I’m not sure why I was expecting an email or acknowledgement of Black History Month from the University on Feb. 1. Although it would have been nice to receive a message from our new interim chancellor, it’s not like there’s a precedent for that kind of thing.
Maybe Black History Month isn’t a big enough deal to constitute recognition from the University, or maybe it’s just so routine that it doesn’t cross people's minds anymore. Regardless, as February unfolds, most universities attempt to commemorate the achievements and contributions of African Americans throughout history.
Historically Black institutions naturally have more to celebrate; N.C. A&T is the alma mater of trailblazers who led peaceful protests during the peak of the Civil Rights Movement. On the first of February, the anniversary of this sit-in, they can remember all they did for the liberation and education of Black people in this country.
It’s hard to expect UNC, a predominantly white institution, to note the month in any similar way — but even other public universities, like N.C. State University, have event calendars, including keynote speakers and dining hall menus tweaked to celebrate Black culture.
Perhaps it’s UNC's uncomfortable history with Black affairs that makes the atmosphere surrounding Black History Month feel strangely detached and, at times, even disheartening.
It wasn’t until 1951 that Black students were admitted into the UNC School of Law, and they still were not allowed in the undergraduate program. These students lived on a different floor from white students, were forced to use separate pools and weren’t allowed to sit in the student section at football games. They were not embraced as fellow students by the student body. Later, in 1955, three Black students enrolled in the undergraduate program. This decision was heavily protested again by the student body, noted by a letter of protest against integration signed by then-Student Body President Donald Fowler. All three students left the undergraduate program at UNC before receiving their diplomas.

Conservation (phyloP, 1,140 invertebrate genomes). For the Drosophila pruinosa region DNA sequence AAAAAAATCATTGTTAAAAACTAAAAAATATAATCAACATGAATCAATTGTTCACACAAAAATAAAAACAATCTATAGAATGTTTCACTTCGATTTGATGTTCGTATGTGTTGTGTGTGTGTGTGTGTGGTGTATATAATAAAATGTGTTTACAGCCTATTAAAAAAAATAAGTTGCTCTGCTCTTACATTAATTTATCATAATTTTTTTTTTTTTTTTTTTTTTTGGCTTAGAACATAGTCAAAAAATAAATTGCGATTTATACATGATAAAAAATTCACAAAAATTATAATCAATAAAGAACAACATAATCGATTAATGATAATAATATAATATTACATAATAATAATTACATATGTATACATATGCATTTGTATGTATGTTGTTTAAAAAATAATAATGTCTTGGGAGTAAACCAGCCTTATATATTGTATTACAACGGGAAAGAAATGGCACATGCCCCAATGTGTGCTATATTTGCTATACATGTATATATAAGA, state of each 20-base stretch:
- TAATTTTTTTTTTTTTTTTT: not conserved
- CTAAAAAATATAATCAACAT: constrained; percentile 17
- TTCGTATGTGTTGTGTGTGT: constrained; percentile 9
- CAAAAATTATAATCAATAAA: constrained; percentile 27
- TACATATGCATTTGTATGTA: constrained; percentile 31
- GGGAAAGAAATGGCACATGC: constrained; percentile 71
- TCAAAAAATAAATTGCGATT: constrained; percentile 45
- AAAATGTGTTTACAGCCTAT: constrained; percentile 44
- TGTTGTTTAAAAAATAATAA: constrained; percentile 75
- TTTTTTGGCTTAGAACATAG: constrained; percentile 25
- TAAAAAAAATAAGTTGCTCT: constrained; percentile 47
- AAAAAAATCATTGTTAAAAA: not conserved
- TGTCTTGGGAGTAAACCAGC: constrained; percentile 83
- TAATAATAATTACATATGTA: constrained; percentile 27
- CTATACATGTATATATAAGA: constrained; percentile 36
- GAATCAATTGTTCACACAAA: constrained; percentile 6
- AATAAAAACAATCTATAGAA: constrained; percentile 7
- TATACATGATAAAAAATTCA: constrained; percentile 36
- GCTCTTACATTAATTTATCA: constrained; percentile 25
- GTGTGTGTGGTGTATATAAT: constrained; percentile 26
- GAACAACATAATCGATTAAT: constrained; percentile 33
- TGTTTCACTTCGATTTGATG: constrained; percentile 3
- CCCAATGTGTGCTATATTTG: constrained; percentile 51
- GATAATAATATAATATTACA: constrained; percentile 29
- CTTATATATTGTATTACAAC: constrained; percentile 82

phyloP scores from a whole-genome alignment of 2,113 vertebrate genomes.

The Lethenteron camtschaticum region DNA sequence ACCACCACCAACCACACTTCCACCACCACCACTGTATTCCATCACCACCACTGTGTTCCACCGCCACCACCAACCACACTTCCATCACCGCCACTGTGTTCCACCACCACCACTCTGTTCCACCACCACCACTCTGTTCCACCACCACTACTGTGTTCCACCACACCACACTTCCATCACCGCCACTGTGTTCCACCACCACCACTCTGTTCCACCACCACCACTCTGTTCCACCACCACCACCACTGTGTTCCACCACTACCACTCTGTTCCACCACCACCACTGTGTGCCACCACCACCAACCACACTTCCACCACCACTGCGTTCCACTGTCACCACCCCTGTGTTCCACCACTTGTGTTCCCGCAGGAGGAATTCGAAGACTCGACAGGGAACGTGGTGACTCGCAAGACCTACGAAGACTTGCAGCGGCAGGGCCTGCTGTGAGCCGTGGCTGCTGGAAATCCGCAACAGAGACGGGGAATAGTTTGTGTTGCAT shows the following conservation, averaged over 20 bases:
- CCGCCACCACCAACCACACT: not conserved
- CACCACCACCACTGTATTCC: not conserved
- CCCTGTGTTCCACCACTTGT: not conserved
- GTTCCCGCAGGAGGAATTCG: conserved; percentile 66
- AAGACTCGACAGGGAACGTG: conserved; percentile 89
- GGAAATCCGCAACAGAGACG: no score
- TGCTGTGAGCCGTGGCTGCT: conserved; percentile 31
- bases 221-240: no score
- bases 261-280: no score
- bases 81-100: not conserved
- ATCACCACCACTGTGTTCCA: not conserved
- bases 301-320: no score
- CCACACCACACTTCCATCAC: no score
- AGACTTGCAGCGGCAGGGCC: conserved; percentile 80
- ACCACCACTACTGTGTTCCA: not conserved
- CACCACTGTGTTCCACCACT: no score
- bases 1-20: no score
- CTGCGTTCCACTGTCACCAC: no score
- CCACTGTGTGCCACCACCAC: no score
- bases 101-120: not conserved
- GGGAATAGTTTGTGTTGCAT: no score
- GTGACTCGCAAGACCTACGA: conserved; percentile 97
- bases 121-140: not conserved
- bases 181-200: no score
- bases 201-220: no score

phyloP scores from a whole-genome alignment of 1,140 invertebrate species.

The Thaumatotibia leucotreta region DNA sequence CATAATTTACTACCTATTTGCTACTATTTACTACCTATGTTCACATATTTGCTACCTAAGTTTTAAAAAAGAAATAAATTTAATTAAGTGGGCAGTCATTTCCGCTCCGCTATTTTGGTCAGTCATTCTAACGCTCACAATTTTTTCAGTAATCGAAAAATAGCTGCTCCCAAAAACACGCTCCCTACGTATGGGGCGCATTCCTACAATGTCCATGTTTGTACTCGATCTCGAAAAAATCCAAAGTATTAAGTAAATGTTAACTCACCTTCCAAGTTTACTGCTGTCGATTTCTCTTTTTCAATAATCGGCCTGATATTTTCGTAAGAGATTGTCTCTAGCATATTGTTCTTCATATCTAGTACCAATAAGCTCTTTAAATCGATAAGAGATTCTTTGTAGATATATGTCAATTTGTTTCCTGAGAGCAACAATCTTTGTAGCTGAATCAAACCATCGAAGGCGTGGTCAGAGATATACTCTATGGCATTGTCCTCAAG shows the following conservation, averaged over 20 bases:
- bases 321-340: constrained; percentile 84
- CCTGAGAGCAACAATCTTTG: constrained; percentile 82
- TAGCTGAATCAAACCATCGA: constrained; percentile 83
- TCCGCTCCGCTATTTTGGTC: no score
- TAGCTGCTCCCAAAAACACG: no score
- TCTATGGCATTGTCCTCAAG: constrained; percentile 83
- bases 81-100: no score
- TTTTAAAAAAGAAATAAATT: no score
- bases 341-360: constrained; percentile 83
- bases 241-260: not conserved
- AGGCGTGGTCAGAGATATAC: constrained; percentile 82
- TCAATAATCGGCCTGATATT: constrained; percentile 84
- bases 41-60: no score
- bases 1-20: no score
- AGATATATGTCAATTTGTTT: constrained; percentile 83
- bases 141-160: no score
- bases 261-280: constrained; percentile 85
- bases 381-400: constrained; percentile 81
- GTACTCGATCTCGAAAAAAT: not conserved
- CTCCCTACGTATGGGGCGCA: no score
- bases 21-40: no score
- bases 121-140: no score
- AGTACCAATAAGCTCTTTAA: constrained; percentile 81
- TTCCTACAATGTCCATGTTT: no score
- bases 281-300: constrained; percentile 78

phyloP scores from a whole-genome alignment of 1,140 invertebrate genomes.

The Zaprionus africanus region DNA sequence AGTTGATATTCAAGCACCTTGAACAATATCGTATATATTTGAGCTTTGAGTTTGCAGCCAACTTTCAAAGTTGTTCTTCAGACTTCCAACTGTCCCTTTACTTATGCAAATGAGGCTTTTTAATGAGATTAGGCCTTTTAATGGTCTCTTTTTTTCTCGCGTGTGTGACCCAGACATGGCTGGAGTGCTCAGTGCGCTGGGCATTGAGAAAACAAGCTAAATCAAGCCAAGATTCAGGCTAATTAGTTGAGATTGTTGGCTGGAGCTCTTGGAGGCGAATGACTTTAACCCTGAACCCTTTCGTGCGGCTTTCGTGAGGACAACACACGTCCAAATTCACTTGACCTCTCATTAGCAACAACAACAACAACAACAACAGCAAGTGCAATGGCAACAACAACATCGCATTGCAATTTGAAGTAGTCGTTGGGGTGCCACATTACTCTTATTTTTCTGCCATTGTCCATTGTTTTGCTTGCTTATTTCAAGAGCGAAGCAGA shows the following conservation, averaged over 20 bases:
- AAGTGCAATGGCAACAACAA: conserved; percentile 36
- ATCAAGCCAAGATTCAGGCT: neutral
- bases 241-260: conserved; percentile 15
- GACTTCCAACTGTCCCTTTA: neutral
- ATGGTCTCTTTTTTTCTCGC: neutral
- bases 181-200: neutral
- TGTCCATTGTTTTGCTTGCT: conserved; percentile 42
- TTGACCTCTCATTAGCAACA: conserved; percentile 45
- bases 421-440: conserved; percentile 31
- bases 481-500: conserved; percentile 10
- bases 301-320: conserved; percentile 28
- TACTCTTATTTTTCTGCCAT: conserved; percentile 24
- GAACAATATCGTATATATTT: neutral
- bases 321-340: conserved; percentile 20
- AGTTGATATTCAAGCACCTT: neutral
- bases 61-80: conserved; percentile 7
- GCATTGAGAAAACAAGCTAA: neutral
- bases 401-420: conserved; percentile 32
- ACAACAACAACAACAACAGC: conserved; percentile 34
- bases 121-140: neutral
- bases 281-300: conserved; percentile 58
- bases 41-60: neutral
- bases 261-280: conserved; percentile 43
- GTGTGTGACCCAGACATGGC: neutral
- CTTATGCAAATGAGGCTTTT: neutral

I’ve complained about this before, and I’ve been met with criticism I can’t refute. I know I chose to go to a PWI in the South. If I wanted a school with a reputation of uplifting Black students and education, I should have gone to a historically Black university. I knew that schools like UNC often come with a history that set people back rather than propelling them forward.
But my qualms are not just with the undeniable racist past this University holds. That was expected. I find a bigger issue in the fact that UNC seems keen on shying away from this history instead of recognizing its impact on past and current students.
UNC can’t erase its history, and they shouldn’t try. While UNC sites and sources that remember past Black students as “pioneers” are great, they don’t tell the full story. Some UNC press releases on the celebration of Black History Month this year do little except highlight the Black people who work for the department, which feels performative, and many of the educational resources available read like they were written by ChatGPT.